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Contest (Vi)King

Through snowboarding, "real" or not, KP has the means to travel the world, enter contests and meet people; and he has the skills to make it all stick. Matt Murray/Oakley

It has to be hard to be a pro snowboarder and not be able to do what you love as consistently as you'd like to. At his own contest, Terje said he hadn't ridden since his last contest. After this contest, Kevin Pearce is flying to Tahoe for the Vans Cup. It's a non-stop circus, but most of them wouldn't trade it for anything. Except for some fine Norwegian ladies...maybe.

Kevin Pearce is a super chill, down to Earth, kind dude with an amazing skill set on the shred stick. The best part is, he's only 20, not burnt out, and he's just going to get better. We caught up with him at the TAC closing dinner after he had won most everything there was to win in Norway and moved into the lead on the TTR World Tour.

EXPN.com: Some people may have you pinned as a contest kid. Do you ever get to go real snowboarding?
Kevin Pearce: Nope. Never. Not this year. Just kidding. Yeah, of course. I get to go a little, here and there. We just got back from a week of waist deep powder in Japan. I was also in Austria this year riding powder with Gigi and Danny (Davis). I was there on another powder trip at the beginning of the year, too.

EXPN: What is it about this contest, particularly, that you like?
KP: I like that, aside from the 4-hour dinners, it's mellow. It's pretty relaxed, in the fact that it's kind of just a week of riding. Everyone takes the whole week to ride the quarterpipe and have fun with it, which is pretty rare for a quarterpipe. Usually you just show up and hit it. It also just seems that Terje puts out a good vibe, and everyone's excited to be riding with him.

EXPN: So what's up with Terje? What do you think he's done for snowboarding?
KP: He's done everything for snowboarding, and this contest is just one good example of how he's still pushing the sport. Three years ago, when I first showed up to this contest, it wasn't like that. It kind of sucked. It was cold and icy, the quarterpipe sucked and it was in a sh*tty location. I wasn't very happy, but then I came back last year. Seeing Terje do the 9.8-meter air—having him push the level of riding still, when he's 30-whatever—it was one of the best contests ever.

EXPN: Did you feel the format (structured number of runs, extra points for variation) was too rigid this year?
KP: I thought it was good to have the variation score. Usually at quarterpipe contests, you only see one or two tricks. It doesn't show much, you don't get to see who's the best and it's pretty boring. Riders won't do all their tricks because they don't have to. That's how it's been for me in the past, at least. I haven't had to learn new tricks on quarterpipe or do different variations because there hasn't been a reason to. The only thing I didn't like was that the finals were over before they even started. There were five runs, but you just drove up to the top and go. It would have been cooler if it was a jam.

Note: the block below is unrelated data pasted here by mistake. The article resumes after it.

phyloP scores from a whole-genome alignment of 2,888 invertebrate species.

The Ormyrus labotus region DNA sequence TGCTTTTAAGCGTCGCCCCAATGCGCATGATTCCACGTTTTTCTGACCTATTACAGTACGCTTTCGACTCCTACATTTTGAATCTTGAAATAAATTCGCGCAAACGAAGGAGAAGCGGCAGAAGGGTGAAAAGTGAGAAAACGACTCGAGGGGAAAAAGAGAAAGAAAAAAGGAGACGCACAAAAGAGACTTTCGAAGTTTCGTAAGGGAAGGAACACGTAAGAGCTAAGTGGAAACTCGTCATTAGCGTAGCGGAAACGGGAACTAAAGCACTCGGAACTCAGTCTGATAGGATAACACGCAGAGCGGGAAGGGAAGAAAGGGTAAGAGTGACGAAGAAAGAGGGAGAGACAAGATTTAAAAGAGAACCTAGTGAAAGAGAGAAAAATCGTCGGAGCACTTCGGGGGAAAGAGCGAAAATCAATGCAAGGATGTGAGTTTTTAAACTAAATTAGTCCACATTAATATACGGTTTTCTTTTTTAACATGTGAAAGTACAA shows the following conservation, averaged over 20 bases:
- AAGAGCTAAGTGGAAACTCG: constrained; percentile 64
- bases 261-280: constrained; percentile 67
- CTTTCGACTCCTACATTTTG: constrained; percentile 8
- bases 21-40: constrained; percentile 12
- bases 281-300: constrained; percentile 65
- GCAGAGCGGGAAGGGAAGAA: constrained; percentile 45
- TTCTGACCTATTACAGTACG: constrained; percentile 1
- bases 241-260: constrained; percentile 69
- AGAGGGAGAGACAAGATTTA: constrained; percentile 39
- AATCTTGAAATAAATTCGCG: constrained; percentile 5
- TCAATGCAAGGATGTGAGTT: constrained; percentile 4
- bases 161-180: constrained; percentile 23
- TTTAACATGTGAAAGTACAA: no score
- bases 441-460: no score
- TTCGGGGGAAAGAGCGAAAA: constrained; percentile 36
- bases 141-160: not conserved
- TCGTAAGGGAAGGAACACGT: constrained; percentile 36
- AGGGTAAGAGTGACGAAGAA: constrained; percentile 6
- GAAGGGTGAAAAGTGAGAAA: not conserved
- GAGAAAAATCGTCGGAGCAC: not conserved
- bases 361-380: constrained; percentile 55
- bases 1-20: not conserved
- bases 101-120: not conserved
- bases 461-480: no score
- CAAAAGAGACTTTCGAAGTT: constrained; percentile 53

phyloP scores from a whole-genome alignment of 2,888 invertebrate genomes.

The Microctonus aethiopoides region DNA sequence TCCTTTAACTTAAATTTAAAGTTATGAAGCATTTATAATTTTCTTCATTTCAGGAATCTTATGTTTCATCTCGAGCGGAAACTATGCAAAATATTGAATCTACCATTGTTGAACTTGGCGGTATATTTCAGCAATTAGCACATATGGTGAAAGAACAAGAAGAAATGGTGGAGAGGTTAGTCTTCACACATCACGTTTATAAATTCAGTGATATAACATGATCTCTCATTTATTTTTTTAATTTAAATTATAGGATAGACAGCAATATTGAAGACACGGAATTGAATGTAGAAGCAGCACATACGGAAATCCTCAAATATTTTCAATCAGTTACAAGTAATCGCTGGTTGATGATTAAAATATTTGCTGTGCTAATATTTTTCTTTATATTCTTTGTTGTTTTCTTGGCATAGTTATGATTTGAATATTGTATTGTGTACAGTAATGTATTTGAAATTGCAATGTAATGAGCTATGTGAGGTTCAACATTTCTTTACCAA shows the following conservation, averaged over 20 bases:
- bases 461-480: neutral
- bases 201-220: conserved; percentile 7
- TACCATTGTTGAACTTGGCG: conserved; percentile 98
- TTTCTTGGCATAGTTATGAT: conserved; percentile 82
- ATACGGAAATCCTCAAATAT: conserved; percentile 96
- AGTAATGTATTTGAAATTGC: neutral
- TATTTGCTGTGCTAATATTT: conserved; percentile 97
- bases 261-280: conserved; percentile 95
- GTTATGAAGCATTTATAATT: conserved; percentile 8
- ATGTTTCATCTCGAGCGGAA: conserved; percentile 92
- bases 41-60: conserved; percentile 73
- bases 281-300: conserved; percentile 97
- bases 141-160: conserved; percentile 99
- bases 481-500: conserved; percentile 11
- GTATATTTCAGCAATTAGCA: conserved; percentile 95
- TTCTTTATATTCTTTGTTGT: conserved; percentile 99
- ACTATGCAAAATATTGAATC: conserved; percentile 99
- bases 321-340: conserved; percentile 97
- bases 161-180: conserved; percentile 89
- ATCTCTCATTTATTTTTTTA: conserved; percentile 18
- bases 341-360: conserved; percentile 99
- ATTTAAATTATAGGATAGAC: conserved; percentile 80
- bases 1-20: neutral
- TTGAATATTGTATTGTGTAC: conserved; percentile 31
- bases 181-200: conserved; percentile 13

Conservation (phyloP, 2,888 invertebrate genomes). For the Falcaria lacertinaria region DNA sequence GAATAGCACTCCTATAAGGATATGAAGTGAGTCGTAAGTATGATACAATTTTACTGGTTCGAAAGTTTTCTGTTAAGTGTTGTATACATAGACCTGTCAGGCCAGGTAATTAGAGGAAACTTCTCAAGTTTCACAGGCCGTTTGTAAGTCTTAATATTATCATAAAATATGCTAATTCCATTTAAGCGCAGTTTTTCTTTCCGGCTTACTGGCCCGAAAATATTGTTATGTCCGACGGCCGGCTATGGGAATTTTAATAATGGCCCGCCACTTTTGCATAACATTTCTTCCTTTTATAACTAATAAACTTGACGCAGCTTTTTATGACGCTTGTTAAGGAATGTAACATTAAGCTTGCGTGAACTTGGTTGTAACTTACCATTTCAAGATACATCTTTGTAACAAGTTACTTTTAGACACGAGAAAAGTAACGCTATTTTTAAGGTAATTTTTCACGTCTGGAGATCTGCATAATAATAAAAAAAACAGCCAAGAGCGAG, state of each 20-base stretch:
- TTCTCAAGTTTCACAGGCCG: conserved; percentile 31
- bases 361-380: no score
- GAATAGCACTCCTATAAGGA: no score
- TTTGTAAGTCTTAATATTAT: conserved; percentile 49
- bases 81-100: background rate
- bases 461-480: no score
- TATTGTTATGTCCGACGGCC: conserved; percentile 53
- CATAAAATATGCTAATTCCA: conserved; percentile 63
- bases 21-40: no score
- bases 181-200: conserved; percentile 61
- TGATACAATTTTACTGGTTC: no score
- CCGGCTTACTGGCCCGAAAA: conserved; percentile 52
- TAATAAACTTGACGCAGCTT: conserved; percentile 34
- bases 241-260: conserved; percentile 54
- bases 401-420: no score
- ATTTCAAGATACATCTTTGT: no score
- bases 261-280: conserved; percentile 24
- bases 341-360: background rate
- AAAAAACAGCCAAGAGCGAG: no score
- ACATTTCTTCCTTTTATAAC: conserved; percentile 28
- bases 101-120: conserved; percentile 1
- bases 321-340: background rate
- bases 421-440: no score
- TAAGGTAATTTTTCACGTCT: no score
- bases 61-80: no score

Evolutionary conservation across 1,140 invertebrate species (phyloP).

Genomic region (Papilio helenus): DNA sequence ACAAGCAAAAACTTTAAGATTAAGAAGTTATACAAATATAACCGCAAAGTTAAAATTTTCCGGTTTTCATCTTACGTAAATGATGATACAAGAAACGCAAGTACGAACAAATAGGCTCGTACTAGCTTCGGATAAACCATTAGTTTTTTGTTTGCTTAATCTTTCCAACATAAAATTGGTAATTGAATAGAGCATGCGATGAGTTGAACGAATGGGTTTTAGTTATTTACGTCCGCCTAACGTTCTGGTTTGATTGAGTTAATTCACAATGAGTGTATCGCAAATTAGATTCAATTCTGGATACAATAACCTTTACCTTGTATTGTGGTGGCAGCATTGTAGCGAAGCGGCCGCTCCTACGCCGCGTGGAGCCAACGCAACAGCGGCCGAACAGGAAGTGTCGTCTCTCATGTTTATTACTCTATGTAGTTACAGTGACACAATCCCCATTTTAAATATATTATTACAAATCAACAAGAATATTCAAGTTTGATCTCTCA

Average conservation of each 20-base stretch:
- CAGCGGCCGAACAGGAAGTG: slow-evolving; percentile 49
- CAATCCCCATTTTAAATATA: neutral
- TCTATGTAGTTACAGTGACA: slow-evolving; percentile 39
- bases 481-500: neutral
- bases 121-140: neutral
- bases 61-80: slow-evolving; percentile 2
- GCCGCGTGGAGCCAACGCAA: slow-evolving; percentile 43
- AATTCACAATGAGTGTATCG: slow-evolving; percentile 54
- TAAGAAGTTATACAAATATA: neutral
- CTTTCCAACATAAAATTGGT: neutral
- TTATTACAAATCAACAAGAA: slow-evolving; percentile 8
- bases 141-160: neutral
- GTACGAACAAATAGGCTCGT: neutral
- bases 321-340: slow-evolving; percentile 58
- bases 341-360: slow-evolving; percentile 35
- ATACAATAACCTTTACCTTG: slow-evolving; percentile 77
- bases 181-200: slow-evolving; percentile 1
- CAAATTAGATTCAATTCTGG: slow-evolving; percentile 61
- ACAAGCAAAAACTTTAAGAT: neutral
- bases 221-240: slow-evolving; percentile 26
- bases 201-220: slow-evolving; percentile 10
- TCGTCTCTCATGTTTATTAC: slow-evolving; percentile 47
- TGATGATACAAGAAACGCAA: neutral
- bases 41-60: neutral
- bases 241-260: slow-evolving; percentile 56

EXPN: McTwist Japan airs were the trick at this contest, eh? What's up with everyone throwing those?
KP: We don't get much time to ride quarterpipe, and especially when you have to go 6 or 7 meters out every time, you have to have your tricks dialed. That's one trick that most of us have. You don't want to mess around trying a trick you don't know if you can land, otherwise you can get hurt pretty easily.

EXPN: What do you like about Norway?
KP: I think the obvious thing is the women, as you see at the bars. They're vultures and come in and attack you. I like Oslo. Everyone here says they hate it, but I think it has a nice vibe to it. I don't like how expensive it is, though. A beer is like $14. You can buy a 30-pack at home for the same price as one beer at the bar.

EXPN: How many beers could you buy with the $25,000 you won here today?
KP: 17.

EXPN: Would you rather be riding quarterpipes here in Norway or riding blue ice at home in Vermont?
KP: I'd rather be riding powder in Tahoe. Powder is my favorite sh*t to ride, but I like riding everything: going to Mammoth to ride the park, backcountry—I haven't ridden a lot of backcountry, but I'm getting into it. I'm going to Alaska in April. I rode my first pillow line in Japan last week. I love riding with my friends. It's fun.

EXPN: Friends, like your Frends friends? Are you guys a frat?
KP: Yeah, definitely. Have you seen our website? We are for sure . It's rad.

Nah, right now it's just a crew, but people are starting to recognize us and it's slowly starting to become something. We're not worried about making it into some huge company. That's not the deal. We just all get along really well.

EXPN: So you'll be popping your collar tonight?
KP: Yeah. I totally should. I don't think I have a collar, though.

EXPN: Do you haze each other?
KP: Just Luke (Mitrani), since he's the youngest.

EXPN: What's a bro gotta do to be inducted as a Frend?
KP: That's a pretty heavy question. There's never been an induction, so I don't think there's anything they can do. Not yet, anyway. No one's been added. There haven't been any new frends. There are a couple guys who we ride with.

EXPN: Satellite frends?
KP: Yeah, satellite frends. Like Mikkel Bang.

EXPN: Where's the next stamp on your passport coming from?
KP: Tahoe for the Vans Cup. It's snowing there. I have a whole week before and after the contest to go real snowboarding.